One month before the campaign for the PASO primaries formally gets underway, everything said by both the opposition and the government will be internally directed, at least in part. Within Juntos por el Cambio, the criticisms of the government have started to grow harsher, headed by Patricia Bullrich’s hardliners. Over and above the justice of these critiques, one of their main motivations is differentiation from the coalition’s so-called ‘doves,’ led by Buenos Aires City Mayor Horacio Rodríguez Larreta.
If former Buenos Aires Province governor María Eugenia Vidal finally decides to switch to the City in these midterms, she will be moving into a territory where Bullrich, now chairing the centre-right PRO party. had been hoping to head the list of candidates.
The ex-Security minister’s sector has vocalised its criticisms of the government (over the vaccination campaign, inflation and agricultural policy) to highlight their differences with Juntos por el Cambio’s moderates, but it directly questions the former governor.
They say (in private): “If she jumps from the province to the Capital, it will be very difficult for her to show, looking ahead to 2023 [with general elections], that her boss is not Horacio and that she is not just doing it because he asks her to. She would then be the employee of the month for Horacio and it could be embarrassing if she loses against Patricia [in the PASO primaries]. María Eugenia has kept mum for the last 18 months while Patricia was the voice of resistance in this city and the rest of the country.” This sector understands that Vidal will be a key figure in the electoral campaign, but in Buenos Aires Province.
Rodríguez Larreta and Vidal, now also teaming up with Elisa Carrió, worry that Bullrich’s more confrontational stance, openly encouraged by ex-president Mauricio Macri, is dangerous in times of high social sensitivity. They are also sure that the ballot-boxes will end up rewarding those leaders who “rather than keep fighting, have the capacity to impose reason and sit down to dialogue, or at any rate try to do so and show up the government if they reject the path of dialogue.”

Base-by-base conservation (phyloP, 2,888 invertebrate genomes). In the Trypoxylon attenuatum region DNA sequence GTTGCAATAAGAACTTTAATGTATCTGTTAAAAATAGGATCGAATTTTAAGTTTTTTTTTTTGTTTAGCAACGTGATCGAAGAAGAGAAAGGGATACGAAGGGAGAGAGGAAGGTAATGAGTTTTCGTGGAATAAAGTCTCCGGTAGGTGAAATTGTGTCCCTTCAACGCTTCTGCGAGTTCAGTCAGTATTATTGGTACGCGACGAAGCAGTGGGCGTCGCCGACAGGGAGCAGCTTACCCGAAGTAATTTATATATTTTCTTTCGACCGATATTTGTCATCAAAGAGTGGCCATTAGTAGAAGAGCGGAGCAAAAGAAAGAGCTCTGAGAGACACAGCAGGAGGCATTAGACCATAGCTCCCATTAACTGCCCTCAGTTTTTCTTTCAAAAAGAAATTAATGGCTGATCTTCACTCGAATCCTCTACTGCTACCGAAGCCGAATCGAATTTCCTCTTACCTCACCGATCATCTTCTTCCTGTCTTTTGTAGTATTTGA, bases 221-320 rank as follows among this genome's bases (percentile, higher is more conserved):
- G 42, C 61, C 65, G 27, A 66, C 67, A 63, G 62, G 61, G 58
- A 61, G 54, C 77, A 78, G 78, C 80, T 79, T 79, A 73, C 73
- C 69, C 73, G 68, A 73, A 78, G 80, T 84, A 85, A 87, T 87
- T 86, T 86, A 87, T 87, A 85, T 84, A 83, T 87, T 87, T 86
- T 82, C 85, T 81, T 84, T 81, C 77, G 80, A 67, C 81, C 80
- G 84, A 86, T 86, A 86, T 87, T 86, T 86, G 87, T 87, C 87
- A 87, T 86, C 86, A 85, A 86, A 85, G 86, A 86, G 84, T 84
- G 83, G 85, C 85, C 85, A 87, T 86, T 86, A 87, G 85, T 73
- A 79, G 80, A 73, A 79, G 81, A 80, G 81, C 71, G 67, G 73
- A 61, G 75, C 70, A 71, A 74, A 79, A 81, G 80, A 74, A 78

This group of moderates understands that hawkish discourse obliges them to raise the tone of debate, so as not to be wrongfooted with more critical voters.
The government has its own duel between hawks and doves where often enough, the hawks on both sides have more in common with each other than with the doves in their own coalitions. From that duel within the government emerged this week’s decision to close down beef exports for a month.
The renewed confrontation between the government and the farming sector has just given the opposition’s hawks and doves an unforeseen motive to display their unity once again, in spite of everything – in this case nobody doubts that their place is offering unstinting support to agriculture.